Foley accentuates the positives as Ireland move to seal defensive gaps

Tue, Nov 13, 2012, 00:00

It took just one question and answer to reveal the Ireland coaching ticket’s increased value now Anthony Foley is fully ensconced in the Carton House bubble.

We sought the defence coach’s assessment of Saturday’s defeat to South Africa, with particular emphasis on the glitch in the system that led to a try for Ulster scrumhalf Ruan Pienaar when Ireland were reduced to 14 men.

Many viewers would have learnt from Shane Horgan’s refreshing observation on RTÉ that the human pillar at a ruck must never leave his post.

Not even, as in the otherwise impressive Donnacha Ryan’s case for Pienaar’s try, for a split second. Unless they are moving forward.

“I think we had 112 attempted tackles, made 103 of them. We forced 13 turnovers. We put a lot of pressure on their starter plays,” said Foley.

With the positives succinctly laid out, Foley delved into the little mistakes that proved so costly in a game decided by inches. It all happened in those dizzy moments after half-time when Jamie Heaslip was sinbinned and Cian Healy got knocked unconscious.

“We got ourselves into a little bit of a rut off a kick chase, ball bounced up into Pienaar’s hands around the midfield. They came down the blindside, we gave away a penalty on the touchline that possibly we shouldn’t have given away and from that we got ourselves into what South African teams love.”

The dreaded Springbok maul cranked into gear.

“They mauled us into the corner twice and then had a quick tap and from that scored under the posts.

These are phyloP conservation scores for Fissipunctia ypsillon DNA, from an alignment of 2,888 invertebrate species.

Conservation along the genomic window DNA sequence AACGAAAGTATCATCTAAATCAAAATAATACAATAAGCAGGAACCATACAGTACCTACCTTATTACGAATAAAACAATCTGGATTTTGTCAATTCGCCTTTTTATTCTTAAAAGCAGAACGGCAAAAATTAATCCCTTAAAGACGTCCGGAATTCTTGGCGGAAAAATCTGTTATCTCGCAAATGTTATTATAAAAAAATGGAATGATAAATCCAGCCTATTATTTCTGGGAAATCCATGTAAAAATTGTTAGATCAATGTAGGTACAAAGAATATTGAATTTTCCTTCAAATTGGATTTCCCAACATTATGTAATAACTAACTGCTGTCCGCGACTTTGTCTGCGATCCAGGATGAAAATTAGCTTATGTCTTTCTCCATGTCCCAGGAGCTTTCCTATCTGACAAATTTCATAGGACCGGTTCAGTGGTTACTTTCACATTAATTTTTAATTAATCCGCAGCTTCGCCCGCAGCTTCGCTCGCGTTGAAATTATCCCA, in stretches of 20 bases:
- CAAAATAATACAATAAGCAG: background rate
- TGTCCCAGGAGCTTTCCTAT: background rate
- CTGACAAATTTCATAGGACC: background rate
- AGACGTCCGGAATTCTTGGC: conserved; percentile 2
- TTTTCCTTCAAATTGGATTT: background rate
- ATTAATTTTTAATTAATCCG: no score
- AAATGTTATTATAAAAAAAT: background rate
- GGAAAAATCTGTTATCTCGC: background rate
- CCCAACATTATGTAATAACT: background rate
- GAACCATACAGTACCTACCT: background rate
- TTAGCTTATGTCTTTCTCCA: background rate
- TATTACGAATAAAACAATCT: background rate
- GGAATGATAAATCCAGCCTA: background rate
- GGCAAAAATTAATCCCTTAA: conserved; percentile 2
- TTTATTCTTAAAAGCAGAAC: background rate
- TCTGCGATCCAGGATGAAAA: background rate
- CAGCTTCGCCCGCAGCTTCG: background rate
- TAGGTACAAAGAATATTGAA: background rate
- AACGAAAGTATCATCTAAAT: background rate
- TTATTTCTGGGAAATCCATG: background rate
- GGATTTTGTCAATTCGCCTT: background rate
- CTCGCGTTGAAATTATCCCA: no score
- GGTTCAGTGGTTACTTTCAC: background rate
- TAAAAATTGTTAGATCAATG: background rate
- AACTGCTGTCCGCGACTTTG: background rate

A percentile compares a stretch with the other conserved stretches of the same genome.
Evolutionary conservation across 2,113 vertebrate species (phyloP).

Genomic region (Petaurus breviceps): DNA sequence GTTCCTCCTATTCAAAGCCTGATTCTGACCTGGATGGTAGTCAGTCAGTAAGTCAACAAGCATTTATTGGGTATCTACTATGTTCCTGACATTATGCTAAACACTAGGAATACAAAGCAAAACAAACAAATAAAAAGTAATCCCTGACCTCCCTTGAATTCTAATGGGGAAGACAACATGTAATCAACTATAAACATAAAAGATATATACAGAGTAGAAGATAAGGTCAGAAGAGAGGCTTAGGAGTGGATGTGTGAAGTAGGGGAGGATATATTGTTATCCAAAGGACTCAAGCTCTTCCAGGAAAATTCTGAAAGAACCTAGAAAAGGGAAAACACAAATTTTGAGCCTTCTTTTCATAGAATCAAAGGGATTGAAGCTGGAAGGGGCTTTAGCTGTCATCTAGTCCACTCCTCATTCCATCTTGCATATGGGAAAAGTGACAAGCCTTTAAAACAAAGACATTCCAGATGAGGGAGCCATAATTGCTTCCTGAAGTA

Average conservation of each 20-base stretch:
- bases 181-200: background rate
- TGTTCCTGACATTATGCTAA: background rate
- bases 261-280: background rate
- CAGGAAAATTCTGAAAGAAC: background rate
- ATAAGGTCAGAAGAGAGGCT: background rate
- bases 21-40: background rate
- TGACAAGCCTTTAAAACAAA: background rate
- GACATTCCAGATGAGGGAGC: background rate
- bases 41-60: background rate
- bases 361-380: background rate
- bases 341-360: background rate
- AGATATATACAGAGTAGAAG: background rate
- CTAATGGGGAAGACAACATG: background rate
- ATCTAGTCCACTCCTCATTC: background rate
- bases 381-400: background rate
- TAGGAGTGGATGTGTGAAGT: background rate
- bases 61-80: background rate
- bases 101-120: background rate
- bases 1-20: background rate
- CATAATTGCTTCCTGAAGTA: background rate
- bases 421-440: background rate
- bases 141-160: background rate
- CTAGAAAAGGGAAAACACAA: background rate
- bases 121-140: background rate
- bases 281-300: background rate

“Now, what can we do better?” Foley rhetorically asked. “You might question the penalty in terms of our actions there, not the referee’s actions, we knew what he was going to penalise us on. Getting off the line five metres from the line, making sure they had no momentum. It was working during the game but unfortunately our guards got caught on the side of the ruck and instead of moving forward moved laterally. These are the little things you get caught at and Pienaar was very opportunist to get in there.”

In the immediate aftermath new Ireland captain Jamie Heaslip heaped most of the blame on himself. Just before the Pienaar try the number eight may have presumed he was protected by the captaincy – as Richie McCaw and John Smit have been for years – when dragging down a rolling maul that seemed certain to yield a Springbok try.

“At that time South Africa were (mauling) over our line and somebody needed to do something about it and Jamie decided to do something about it and unfortunately he got a yellow card for his actions. You deal with the consequences there for the next 10 minutes.”

The consequences were 10 unanswered South Africa points in a game that only coughed up a combined 28.

The squad move on with confirmation yesterday that Stephen Ferris has joined Paul O’Connell as a definite to miss the Argentina game on November 24th. There is no timescale for O’Connell’s return from a bulging disc in his back and it may require surgery.

Ulster flanker Ferris’s latest problem was described by Ireland team manager Mick Kearney as “significant ankle ligament damage”.

Scrumhalf Eoin Reddan is unlikely to feature in Saturday’s non-cap game against Fiji at Thomond Park having hurt his ankle after coming off the bench against South Africa.

That opens the door for Ulster’s Paul Marshall, called up for training this week along with Munster prop Stephen Archer, Leinster lock Devin Toner and another Ulster trio in winger Craig Gilroy, recently discarded prop Tom Court and fit-again number eight Roger Wilson.

Ryan and Healy were passed fit by the new concussion testing system. “Post-match tests were normal and they’ve been cleared to resume training this week,” added Kearney.

Jonathan Sexton took a blow to his shoulder and hand but has been passed fit. Mike Ross also appeared in some distress after a collapsed scrum that resulted in a South African penalty on 63 minutes. He also, uncharacteristically, caved in the next scrum six minutes later, after pressure from Leinster team-mate Heinke van der Merwe, which resulted in the penalty that made it 16-12, and was replaced by Michael Bent.

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